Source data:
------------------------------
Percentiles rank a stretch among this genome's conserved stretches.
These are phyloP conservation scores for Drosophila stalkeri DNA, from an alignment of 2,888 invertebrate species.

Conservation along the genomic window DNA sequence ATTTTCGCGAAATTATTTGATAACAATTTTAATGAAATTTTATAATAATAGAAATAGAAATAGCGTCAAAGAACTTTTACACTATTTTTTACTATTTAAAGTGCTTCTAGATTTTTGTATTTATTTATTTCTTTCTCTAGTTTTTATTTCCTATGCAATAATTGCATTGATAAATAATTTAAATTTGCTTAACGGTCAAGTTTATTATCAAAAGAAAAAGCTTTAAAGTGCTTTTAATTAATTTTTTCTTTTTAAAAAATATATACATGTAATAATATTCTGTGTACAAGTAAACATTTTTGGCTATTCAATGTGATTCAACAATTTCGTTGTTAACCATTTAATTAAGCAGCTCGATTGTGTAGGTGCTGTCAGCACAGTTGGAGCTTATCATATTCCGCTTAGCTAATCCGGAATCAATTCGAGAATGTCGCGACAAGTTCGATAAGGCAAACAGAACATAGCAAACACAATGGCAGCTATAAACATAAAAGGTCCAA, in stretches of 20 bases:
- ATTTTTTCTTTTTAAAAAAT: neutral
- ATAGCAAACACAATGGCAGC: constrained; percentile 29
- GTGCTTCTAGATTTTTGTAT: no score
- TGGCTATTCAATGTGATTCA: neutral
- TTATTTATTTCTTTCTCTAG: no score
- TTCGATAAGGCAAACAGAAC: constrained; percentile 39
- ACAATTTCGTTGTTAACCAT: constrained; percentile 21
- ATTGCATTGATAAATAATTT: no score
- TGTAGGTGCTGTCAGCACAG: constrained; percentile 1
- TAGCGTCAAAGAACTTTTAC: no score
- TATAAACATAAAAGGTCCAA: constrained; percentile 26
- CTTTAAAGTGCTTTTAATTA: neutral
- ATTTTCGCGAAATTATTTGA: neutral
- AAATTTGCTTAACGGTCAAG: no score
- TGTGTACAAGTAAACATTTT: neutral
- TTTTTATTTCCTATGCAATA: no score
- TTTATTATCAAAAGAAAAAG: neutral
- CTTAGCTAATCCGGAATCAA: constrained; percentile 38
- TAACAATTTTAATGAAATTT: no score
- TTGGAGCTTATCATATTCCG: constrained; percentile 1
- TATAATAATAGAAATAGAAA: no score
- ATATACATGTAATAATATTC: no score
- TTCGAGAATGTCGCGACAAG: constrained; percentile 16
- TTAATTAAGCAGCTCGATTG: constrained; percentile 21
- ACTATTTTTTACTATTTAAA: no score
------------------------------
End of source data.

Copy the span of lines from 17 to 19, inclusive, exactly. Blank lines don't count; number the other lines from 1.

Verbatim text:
- AAATTTGCTTAACGGTCAAG: no score
- TGTGTACAAGTAAACATTTT: neutral
- TTTTTATTTCCTATGCAATA: no score